In the final leg of our test drive – about 60 miles (97 km) of undulation from Temecula back to LaJolla – Hyundai staged an “MPG Challenge” and encouraged journalists to modulate throttle inputs for the highest possible mileage.

Our score of 42 mpg (5.6 L/100 km) was good enough for a bronze medal, but one hyper-miling journalist pushed the limits of credibility by turning in a score of more than 51 mpg (4.6 L/100 km), according to the vehicle trip computer.

For a non-hybrid 5-passenger sedan to achieve such mileage is nothing short of stupendous. By way of comparison, the Toyota Camry Hybrid, which starts at $26,150, is rated at a mere 34 mpg (6.9 L/100 km) in combined driving.

For the same money, Sonata buyers can score a well-equipped sport SE trim package with navigation system, sunroof, 18-in. wheels, dual exhaust and premium audio, with $1,000 leftover.

An “eco” indicator on the dash shows when the most fuel-efficient driving is employed, but it is not an active system that adjusts shift points or throttle control when lit.

The Sonata also gets Hyundai’s new 6-speed automatic transmission, which shifts smoothly but held gears longer than necessary on more than one occasion during our test drive.

The new transmission is 26.4 lbs. (11.9 kg) lighter than the 5-speed it replaces and comes with paddle shifters in the SE trim.

A manual transmission is standard on the entry-level GLS trim but, oddly, is not available on the SE.

With either the automatic or manual, the EPA rates the Sonata’s highway fuel efficiency at 35 mpg (6.7 L/100 km). In city driving, the manual delivers an estimated 24 mpg (9.8 L/100 km), while the automatic lags behind at 22 mpg (10.6 L/100 km).

Helping boost fuel efficiency are low rolling resistance tires, a low-friction driveline, electric power steering and the loss of 130 lbs. (59 kg) from the previous Sonata’s curb weight.

The sleek aerodynamic shape of the body (springing from Hyundai’s new “Fluidic Sculpture” design language) produces a relatively low 0.28 coefficient of drag, compared with 0.32 on the old car.

The suspension (fully independent MacPherson struts up front and a multi-link layout in the rear) provides a steady feel in most driving conditions, with improved body rigidity and less body roll than in the previous car. Both the steering and suspension are tightened for the SE trim.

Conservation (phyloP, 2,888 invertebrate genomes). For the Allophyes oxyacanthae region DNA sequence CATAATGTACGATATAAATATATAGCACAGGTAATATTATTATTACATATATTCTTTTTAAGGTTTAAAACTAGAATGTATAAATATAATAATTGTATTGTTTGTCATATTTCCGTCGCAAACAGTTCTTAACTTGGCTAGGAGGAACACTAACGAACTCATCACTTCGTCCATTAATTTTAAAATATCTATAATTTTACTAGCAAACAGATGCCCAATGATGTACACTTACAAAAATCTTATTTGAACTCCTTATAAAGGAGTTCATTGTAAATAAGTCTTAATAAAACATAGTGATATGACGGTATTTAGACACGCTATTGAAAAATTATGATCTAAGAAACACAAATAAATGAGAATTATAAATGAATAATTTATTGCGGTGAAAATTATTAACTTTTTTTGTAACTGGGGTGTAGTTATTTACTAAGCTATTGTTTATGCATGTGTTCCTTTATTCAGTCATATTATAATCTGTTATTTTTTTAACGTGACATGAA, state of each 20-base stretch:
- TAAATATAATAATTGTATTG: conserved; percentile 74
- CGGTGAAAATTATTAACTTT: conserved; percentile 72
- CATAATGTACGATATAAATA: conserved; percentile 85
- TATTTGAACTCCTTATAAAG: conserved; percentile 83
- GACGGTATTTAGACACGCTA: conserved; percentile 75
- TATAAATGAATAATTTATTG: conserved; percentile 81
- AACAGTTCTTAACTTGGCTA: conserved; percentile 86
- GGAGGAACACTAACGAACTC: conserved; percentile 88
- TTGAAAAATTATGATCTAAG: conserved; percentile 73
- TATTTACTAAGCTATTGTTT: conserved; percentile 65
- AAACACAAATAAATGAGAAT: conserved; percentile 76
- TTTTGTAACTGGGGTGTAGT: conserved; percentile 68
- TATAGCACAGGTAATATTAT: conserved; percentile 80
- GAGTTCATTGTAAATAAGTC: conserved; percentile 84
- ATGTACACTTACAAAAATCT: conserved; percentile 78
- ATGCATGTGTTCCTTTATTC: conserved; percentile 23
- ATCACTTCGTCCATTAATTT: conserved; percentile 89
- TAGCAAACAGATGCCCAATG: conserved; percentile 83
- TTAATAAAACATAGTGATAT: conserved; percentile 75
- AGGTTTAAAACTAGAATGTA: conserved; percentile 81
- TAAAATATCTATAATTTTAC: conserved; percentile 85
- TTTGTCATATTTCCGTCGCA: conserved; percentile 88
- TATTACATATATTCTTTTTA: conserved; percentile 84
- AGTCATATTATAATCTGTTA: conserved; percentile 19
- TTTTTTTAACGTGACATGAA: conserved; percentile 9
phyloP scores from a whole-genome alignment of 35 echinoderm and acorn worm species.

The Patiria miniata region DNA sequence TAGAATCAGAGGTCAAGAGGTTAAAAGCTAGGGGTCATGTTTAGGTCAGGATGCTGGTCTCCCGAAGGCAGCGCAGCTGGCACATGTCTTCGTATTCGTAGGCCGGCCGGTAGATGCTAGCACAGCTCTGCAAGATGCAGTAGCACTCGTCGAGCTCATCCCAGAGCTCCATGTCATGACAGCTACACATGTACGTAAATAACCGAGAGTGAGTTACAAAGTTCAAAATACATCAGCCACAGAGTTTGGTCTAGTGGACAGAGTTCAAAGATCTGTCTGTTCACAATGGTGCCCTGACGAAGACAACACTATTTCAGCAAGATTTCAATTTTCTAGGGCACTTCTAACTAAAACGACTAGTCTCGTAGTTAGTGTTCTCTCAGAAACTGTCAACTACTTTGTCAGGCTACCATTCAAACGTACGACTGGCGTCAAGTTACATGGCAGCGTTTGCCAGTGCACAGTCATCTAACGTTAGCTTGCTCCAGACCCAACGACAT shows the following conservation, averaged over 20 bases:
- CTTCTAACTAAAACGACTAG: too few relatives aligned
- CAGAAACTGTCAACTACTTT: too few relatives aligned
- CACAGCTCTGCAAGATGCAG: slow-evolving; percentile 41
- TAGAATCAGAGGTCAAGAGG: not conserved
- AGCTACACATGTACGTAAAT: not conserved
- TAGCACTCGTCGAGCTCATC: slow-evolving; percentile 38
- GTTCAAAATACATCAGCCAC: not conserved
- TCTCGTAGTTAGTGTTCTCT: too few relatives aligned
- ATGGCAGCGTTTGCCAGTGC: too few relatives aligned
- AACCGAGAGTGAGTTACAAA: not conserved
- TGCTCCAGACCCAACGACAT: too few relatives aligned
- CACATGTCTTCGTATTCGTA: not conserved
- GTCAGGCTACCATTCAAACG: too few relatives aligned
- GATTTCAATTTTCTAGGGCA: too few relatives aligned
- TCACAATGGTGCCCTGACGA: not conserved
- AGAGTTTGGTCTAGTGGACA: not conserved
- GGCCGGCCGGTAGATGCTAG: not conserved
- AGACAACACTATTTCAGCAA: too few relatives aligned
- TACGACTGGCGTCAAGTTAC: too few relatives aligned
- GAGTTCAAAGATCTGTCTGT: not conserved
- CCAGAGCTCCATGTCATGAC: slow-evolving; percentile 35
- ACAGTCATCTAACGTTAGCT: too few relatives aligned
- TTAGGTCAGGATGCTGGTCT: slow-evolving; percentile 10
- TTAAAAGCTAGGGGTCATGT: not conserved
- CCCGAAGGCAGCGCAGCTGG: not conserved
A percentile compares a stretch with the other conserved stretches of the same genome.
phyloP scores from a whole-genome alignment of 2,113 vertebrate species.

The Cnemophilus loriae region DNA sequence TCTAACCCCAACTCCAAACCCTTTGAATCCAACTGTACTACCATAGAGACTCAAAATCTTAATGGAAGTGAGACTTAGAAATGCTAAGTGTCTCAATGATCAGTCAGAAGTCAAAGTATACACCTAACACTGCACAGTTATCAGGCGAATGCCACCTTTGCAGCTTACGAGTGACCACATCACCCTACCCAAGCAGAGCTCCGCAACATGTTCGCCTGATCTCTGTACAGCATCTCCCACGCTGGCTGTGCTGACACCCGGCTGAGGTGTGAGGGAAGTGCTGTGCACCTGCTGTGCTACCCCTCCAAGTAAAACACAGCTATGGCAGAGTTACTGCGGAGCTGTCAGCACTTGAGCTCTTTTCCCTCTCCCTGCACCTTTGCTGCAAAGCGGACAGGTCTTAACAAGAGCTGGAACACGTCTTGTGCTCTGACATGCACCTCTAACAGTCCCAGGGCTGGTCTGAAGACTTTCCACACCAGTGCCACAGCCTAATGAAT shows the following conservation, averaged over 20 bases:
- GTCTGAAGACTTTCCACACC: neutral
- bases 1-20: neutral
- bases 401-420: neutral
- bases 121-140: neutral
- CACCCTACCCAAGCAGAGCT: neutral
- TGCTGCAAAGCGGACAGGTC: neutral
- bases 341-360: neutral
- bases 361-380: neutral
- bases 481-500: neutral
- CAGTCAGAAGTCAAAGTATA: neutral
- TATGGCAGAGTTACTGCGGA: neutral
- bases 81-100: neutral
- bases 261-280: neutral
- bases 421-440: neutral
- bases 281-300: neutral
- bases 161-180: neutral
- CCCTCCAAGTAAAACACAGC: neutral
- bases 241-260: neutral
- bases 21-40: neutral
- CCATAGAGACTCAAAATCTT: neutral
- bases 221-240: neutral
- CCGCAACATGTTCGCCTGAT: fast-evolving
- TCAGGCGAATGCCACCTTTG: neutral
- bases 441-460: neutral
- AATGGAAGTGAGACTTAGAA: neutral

Standard safety features include electronic stability control, traction control, active front head restraints and six airbags, including side curtains. The Insurance Institute for Highway Safety gives the Sonata a “Top Safety Pick” for protection in side, rear and rollover crashes.

The interior is stylishly appointed and stands toe-to-toe with every player in the midsize segment based on material selection, comfort, aesthetics and ergonomics.

Fit and finish was flawless in the two models evaluated here, and attention to detail is evident. Even something as innocuous as the center armrest displays a sense of masculine style to occupants in the backseat. Stitched leather across the top flows down to the base of the armrest, which bulges as it tapers downward, like a body builder’s physique.

Leg room in the second row is plentiful, and three head restraints improve safety for backseat occupants. Soft surfaces abound, and seats are extremely supportive. The trunk is cavernous and is better isolated from the cabin for a quieter ride.

Quibbles are few. An average-size adult male cannot fit in the middle seating position in back without hitting the ceiling with his head, and the top-end Limited model offers too much high-gloss piano black trim on the doors and center console.

The sales mix is expected to be 60% GLS (base), 30% Limited (top line) and 10% SE (sport).

Hyundai produces the new Sonata and its 2.4L I-4 at its plant in Montgomery, AL. The new 6-speed automatic transmission will come from the Kia Motors Corp. plant in West Point, GA, this summer. Pricing sheets on several salable vehicles driven here list Korean content at 58% and U.S./Canadian content at 41%.

The auto maker has plenty to offer with the new Sonata, in addition to a great warranty and an Assurance program (through the end of the year) that lets buyers return the car if they lose their job and can’t keep up the payments.

Hyundai isn’t projecting sales for the new Sonata, but count on it climbing in rank amid the best-selling midsize cars.